Restoring Woodside Green
Woodside Green lies to the south of Hatfield Forest, next to Wall Wood. It is mainly open pasture, with a few isolated trees, used for grazing cattle in the summer. Over 100 years ago, there were more trees, especially around the margins. We have now secured funding from the People's Postcode Lottery to restore this historic landscape.
A historic parkland
Early maps, from the late nineteenth century, show that Woodside Green used to have a ring of trees around the edge, with more specimen trees within, giving a parkland appearance.
We have ambitious plans to replant this ecologically and historically important parkland habitat with native trees. This will benefit wildlife, including rare bats, birds and insects which rely on the trees that have historically grown amongst the grazed pasture.
People's Postcode Lottery award
This project has been made possible as part of a generous award of £750,000 made to the National Trust by players of the People's Postcode Lottery, awarded in January 2018.
The Woodside Green project
The project will focus on restoring 20 hectares of historic parkland, a post-medieval form of wood pasture which enabled grazing and timber production. We will be planting 120 trees which will include oak, hornbeam, beech and field maple. In time, this will restore an increasingly rare habitat and revitalise one of the largest grazed commons in Essex.
Of our proportion of the fund, £28,000, the majority will go towards the metal tree guards which will provide vital protection to each sapling from grazing cattle, deer and potential vandalism. The Hatfield Forest team of dedicated Rangers and conservation volunteers will help to raise each sapling by weeding and mulching around them. They will also continue to check the condition of their protective guards, securing the success of each sapling for a bright and vigorous future.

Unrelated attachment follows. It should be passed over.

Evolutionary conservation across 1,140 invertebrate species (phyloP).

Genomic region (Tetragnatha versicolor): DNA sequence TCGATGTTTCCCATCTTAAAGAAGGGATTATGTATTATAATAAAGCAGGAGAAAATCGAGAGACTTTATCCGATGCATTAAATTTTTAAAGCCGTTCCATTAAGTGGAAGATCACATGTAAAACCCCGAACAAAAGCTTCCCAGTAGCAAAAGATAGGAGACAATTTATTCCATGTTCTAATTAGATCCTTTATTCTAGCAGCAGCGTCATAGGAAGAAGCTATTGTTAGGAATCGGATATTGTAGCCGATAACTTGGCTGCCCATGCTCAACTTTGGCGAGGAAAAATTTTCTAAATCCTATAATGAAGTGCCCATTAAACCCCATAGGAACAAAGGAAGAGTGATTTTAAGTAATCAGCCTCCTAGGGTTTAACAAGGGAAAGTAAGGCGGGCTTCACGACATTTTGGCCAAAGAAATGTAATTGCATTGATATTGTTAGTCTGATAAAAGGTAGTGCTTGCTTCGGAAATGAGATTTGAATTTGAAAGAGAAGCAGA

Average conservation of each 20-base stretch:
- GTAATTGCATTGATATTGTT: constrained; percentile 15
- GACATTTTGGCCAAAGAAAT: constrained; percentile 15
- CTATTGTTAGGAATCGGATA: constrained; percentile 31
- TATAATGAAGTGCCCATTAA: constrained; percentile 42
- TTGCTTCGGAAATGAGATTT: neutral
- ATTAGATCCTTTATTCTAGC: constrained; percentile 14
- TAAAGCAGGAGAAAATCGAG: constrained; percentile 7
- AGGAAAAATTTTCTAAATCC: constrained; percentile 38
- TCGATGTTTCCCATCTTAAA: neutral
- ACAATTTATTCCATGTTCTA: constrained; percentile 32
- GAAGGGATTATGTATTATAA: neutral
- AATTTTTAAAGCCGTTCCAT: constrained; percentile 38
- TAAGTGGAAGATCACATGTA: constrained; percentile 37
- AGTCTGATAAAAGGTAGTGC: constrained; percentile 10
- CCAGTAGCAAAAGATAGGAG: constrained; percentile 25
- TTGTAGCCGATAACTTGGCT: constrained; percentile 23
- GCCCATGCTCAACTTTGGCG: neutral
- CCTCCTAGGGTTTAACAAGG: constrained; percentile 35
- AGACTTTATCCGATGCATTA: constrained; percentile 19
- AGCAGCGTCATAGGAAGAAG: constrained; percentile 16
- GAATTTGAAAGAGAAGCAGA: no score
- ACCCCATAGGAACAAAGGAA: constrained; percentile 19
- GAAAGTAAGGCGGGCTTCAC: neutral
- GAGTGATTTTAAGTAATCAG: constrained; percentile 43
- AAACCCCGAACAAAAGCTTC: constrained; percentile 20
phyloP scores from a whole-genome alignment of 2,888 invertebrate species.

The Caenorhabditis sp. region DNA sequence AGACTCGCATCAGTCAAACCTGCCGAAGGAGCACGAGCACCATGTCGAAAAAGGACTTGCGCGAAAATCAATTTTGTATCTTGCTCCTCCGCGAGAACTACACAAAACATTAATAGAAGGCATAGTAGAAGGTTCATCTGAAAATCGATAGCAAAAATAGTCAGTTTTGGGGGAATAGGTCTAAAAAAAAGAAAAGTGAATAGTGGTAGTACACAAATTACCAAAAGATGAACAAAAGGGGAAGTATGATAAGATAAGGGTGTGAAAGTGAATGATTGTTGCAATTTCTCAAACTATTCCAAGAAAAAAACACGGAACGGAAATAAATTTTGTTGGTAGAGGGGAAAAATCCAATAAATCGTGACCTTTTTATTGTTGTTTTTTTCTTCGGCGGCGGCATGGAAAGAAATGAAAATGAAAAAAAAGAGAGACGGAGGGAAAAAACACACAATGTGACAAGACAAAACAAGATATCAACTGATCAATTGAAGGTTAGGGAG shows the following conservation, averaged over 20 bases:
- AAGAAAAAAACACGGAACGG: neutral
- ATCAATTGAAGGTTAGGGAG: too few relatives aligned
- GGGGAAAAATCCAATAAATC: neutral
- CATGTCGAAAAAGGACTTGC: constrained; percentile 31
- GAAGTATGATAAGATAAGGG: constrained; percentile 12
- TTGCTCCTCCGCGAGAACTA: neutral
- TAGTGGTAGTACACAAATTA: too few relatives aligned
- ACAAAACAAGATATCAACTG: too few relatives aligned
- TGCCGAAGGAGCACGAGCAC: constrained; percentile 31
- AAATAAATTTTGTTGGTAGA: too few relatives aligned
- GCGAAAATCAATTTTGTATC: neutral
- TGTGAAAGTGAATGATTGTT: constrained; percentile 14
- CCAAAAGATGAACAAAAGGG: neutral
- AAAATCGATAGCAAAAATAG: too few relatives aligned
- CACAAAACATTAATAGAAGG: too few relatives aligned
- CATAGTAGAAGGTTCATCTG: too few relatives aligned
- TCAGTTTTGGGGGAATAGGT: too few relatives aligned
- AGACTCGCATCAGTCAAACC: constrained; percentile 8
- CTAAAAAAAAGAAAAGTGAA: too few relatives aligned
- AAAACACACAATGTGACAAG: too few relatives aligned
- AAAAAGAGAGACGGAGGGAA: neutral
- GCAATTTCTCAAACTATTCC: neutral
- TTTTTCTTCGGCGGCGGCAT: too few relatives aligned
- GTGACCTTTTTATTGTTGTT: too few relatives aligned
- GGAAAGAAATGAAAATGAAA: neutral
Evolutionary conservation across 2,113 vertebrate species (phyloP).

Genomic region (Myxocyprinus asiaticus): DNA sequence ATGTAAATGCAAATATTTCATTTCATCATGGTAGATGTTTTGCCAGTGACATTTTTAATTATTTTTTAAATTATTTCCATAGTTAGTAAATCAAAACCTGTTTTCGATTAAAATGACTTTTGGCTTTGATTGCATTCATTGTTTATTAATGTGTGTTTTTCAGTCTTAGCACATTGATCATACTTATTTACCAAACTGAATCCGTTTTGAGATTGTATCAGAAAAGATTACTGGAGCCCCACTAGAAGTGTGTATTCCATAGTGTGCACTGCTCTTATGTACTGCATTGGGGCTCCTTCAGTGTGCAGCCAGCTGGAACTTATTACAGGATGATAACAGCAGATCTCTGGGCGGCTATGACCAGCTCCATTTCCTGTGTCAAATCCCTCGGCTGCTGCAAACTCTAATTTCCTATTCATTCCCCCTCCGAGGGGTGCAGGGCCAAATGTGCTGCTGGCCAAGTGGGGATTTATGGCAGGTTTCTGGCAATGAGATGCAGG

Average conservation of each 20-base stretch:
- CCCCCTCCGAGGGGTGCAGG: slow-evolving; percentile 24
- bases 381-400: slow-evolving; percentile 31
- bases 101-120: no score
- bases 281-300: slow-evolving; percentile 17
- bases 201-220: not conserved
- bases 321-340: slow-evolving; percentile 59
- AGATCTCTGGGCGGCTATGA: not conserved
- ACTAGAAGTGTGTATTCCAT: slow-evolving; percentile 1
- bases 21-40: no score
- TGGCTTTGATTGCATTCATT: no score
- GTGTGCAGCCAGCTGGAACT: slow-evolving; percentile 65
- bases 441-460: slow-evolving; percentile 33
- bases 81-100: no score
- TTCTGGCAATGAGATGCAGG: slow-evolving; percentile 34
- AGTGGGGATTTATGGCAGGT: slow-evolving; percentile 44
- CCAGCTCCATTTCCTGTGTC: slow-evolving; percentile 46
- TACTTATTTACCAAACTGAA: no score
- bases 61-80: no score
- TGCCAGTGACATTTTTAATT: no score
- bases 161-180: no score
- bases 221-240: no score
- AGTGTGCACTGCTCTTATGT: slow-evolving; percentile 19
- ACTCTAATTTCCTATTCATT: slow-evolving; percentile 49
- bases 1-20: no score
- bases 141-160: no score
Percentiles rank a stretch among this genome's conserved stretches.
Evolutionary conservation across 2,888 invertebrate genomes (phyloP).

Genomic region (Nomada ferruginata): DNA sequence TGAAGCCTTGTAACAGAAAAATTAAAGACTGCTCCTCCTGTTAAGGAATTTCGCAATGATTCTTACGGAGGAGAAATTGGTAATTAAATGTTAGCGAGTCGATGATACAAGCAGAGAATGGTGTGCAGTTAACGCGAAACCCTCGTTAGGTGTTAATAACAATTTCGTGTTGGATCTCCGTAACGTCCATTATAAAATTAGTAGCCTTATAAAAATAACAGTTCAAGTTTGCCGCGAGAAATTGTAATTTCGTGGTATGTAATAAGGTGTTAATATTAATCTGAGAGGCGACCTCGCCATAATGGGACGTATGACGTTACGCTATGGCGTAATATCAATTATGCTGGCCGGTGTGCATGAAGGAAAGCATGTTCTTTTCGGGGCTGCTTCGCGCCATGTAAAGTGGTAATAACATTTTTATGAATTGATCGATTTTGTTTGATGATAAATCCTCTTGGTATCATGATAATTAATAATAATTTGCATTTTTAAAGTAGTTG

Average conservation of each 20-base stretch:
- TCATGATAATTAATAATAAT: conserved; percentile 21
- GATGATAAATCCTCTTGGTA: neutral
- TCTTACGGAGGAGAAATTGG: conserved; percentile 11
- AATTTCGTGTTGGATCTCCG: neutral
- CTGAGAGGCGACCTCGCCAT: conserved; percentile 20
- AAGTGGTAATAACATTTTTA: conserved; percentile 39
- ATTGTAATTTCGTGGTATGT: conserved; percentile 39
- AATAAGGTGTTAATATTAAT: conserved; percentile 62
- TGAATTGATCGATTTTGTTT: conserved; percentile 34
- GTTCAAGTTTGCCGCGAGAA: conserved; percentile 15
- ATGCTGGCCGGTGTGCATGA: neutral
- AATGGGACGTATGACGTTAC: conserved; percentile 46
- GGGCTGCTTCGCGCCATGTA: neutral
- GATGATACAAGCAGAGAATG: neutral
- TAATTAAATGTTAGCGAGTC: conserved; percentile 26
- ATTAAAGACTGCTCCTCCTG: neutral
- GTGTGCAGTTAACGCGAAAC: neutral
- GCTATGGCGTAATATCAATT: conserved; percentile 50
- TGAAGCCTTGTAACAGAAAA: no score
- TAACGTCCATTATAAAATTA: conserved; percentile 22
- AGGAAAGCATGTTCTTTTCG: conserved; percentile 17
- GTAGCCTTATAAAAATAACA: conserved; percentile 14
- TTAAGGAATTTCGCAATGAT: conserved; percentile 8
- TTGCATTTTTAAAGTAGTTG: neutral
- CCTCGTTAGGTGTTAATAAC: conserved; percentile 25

Watch this space
We will be providing more information later in the year on the tree planting.
" Woodside Green is very close to Hatfield Forest, which is internationally significant as one of the finest examples of an almost intact medieval hunting forest and is a National Nature Reserve and Site of Special Scientific Interest. This important designation is due to the ancient trees and their wealth of dependent wildlife. We can now help to secure their future by restoring habitat nearby at Woodside Green."